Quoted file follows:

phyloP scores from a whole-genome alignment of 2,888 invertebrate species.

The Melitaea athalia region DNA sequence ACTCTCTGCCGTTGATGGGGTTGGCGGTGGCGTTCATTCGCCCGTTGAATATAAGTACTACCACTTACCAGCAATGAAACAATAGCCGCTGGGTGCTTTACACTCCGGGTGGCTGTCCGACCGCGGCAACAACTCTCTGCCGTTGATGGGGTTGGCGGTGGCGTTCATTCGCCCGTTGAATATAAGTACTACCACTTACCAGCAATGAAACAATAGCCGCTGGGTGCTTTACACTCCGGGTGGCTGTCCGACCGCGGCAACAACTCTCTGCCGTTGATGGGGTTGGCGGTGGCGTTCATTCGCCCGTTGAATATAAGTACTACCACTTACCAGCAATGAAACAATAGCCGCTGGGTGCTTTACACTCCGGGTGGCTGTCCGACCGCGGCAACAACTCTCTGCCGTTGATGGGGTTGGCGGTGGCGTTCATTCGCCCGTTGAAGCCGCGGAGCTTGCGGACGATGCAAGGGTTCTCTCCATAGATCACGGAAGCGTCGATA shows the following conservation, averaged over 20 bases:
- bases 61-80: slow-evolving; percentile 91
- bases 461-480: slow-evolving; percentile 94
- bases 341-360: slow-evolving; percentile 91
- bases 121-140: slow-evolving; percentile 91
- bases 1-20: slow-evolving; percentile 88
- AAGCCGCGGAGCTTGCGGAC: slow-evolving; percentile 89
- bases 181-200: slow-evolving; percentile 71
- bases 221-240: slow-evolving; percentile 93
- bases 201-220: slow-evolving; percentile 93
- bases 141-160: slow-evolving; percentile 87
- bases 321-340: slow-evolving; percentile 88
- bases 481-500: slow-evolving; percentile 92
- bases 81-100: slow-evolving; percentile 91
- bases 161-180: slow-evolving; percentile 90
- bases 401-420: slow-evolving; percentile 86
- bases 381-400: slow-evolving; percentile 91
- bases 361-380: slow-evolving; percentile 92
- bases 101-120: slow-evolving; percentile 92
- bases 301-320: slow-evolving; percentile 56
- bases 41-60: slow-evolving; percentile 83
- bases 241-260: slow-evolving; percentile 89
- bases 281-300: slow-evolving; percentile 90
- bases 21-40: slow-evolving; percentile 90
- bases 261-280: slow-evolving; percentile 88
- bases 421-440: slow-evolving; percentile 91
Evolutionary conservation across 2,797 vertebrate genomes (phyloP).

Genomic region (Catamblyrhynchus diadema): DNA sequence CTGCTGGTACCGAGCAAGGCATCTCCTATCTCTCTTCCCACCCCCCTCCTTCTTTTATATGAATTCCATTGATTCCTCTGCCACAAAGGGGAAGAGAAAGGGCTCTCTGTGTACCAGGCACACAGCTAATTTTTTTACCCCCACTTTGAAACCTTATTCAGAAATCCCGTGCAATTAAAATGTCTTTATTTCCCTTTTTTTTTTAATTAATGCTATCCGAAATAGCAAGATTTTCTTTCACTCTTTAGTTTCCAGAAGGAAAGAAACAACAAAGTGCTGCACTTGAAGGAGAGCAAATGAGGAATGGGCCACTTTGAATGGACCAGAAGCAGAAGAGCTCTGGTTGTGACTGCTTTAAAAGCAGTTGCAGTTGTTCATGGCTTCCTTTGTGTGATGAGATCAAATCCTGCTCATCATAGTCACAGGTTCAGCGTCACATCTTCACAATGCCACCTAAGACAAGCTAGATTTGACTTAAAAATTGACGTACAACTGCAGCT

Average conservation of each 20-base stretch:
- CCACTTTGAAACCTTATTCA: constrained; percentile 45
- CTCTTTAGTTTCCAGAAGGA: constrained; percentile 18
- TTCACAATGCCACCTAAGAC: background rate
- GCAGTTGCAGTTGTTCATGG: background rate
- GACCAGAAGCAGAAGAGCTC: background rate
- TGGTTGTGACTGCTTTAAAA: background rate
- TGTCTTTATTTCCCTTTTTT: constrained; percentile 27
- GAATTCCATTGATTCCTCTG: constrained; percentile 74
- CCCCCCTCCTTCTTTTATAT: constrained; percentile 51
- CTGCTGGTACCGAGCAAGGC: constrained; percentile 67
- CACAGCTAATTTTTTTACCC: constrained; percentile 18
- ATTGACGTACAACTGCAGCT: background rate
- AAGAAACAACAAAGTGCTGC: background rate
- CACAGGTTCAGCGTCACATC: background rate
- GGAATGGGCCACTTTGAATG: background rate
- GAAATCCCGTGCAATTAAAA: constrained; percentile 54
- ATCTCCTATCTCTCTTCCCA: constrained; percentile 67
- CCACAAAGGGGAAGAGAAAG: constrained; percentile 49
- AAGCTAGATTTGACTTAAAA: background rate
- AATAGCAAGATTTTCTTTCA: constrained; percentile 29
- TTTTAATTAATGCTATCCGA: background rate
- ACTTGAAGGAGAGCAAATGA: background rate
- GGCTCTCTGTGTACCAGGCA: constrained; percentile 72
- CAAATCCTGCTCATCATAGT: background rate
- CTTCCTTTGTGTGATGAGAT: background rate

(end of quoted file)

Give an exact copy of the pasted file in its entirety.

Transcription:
phyloP scores from a whole-genome alignment of 2,888 invertebrate species.

The Melitaea athalia region DNA sequence ACTCTCTGCCGTTGATGGGGTTGGCGGTGGCGTTCATTCGCCCGTTGAATATAAGTACTACCACTTACCAGCAATGAAACAATAGCCGCTGGGTGCTTTACACTCCGGGTGGCTGTCCGACCGCGGCAACAACTCTCTGCCGTTGATGGGGTTGGCGGTGGCGTTCATTCGCCCGTTGAATATAAGTACTACCACTTACCAGCAATGAAACAATAGCCGCTGGGTGCTTTACACTCCGGGTGGCTGTCCGACCGCGGCAACAACTCTCTGCCGTTGATGGGGTTGGCGGTGGCGTTCATTCGCCCGTTGAATATAAGTACTACCACTTACCAGCAATGAAACAATAGCCGCTGGGTGCTTTACACTCCGGGTGGCTGTCCGACCGCGGCAACAACTCTCTGCCGTTGATGGGGTTGGCGGTGGCGTTCATTCGCCCGTTGAAGCCGCGGAGCTTGCGGACGATGCAAGGGTTCTCTCCATAGATCACGGAAGCGTCGATA shows the following conservation, averaged over 20 bases:
- bases 61-80: slow-evolving; percentile 91
- bases 461-480: slow-evolving; percentile 94
- bases 341-360: slow-evolving; percentile 91
- bases 121-140: slow-evolving; percentile 91
- bases 1-20: slow-evolving; percentile 88
- AAGCCGCGGAGCTTGCGGAC: slow-evolving; percentile 89
- bases 181-200: slow-evolving; percentile 71
- bases 221-240: slow-evolving; percentile 93
- bases 201-220: slow-evolving; percentile 93
- bases 141-160: slow-evolving; percentile 87
- bases 321-340: slow-evolving; percentile 88
- bases 481-500: slow-evolving; percentile 92
- bases 81-100: slow-evolving; percentile 91
- bases 161-180: slow-evolving; percentile 90
- bases 401-420: slow-evolving; percentile 86
- bases 381-400: slow-evolving; percentile 91
- bases 361-380: slow-evolving; percentile 92
- bases 101-120: slow-evolving; percentile 92
- bases 301-320: slow-evolving; percentile 56
- bases 41-60: slow-evolving; percentile 83
- bases 241-260: slow-evolving; percentile 89
- bases 281-300: slow-evolving; percentile 90
- bases 21-40: slow-evolving; percentile 90
- bases 261-280: slow-evolving; percentile 88
- bases 421-440: slow-evolving; percentile 91
Evolutionary conservation across 2,797 vertebrate genomes (phyloP).

Genomic region (Catamblyrhynchus diadema): DNA sequence CTGCTGGTACCGAGCAAGGCATCTCCTATCTCTCTTCCCACCCCCCTCCTTCTTTTATATGAATTCCATTGATTCCTCTGCCACAAAGGGGAAGAGAAAGGGCTCTCTGTGTACCAGGCACACAGCTAATTTTTTTACCCCCACTTTGAAACCTTATTCAGAAATCCCGTGCAATTAAAATGTCTTTATTTCCCTTTTTTTTTTAATTAATGCTATCCGAAATAGCAAGATTTTCTTTCACTCTTTAGTTTCCAGAAGGAAAGAAACAACAAAGTGCTGCACTTGAAGGAGAGCAAATGAGGAATGGGCCACTTTGAATGGACCAGAAGCAGAAGAGCTCTGGTTGTGACTGCTTTAAAAGCAGTTGCAGTTGTTCATGGCTTCCTTTGTGTGATGAGATCAAATCCTGCTCATCATAGTCACAGGTTCAGCGTCACATCTTCACAATGCCACCTAAGACAAGCTAGATTTGACTTAAAAATTGACGTACAACTGCAGCT

Average conservation of each 20-base stretch:
- CCACTTTGAAACCTTATTCA: constrained; percentile 45
- CTCTTTAGTTTCCAGAAGGA: constrained; percentile 18
- TTCACAATGCCACCTAAGAC: background rate
- GCAGTTGCAGTTGTTCATGG: background rate
- GACCAGAAGCAGAAGAGCTC: background rate
- TGGTTGTGACTGCTTTAAAA: background rate
- TGTCTTTATTTCCCTTTTTT: constrained; percentile 27
- GAATTCCATTGATTCCTCTG: constrained; percentile 74
- CCCCCCTCCTTCTTTTATAT: constrained; percentile 51
- CTGCTGGTACCGAGCAAGGC: constrained; percentile 67
- CACAGCTAATTTTTTTACCC: constrained; percentile 18
- ATTGACGTACAACTGCAGCT: background rate
- AAGAAACAACAAAGTGCTGC: background rate
- CACAGGTTCAGCGTCACATC: background rate
- GGAATGGGCCACTTTGAATG: background rate
- GAAATCCCGTGCAATTAAAA: constrained; percentile 54
- ATCTCCTATCTCTCTTCCCA: constrained; percentile 67
- CCACAAAGGGGAAGAGAAAG: constrained; percentile 49
- AAGCTAGATTTGACTTAAAA: background rate
- AATAGCAAGATTTTCTTTCA: constrained; percentile 29
- TTTTAATTAATGCTATCCGA: background rate
- ACTTGAAGGAGAGCAAATGA: background rate
- GGCTCTCTGTGTACCAGGCA: constrained; percentile 72
- CAAATCCTGCTCATCATAGT: background rate
- CTTCCTTTGTGTGATGAGAT: background rate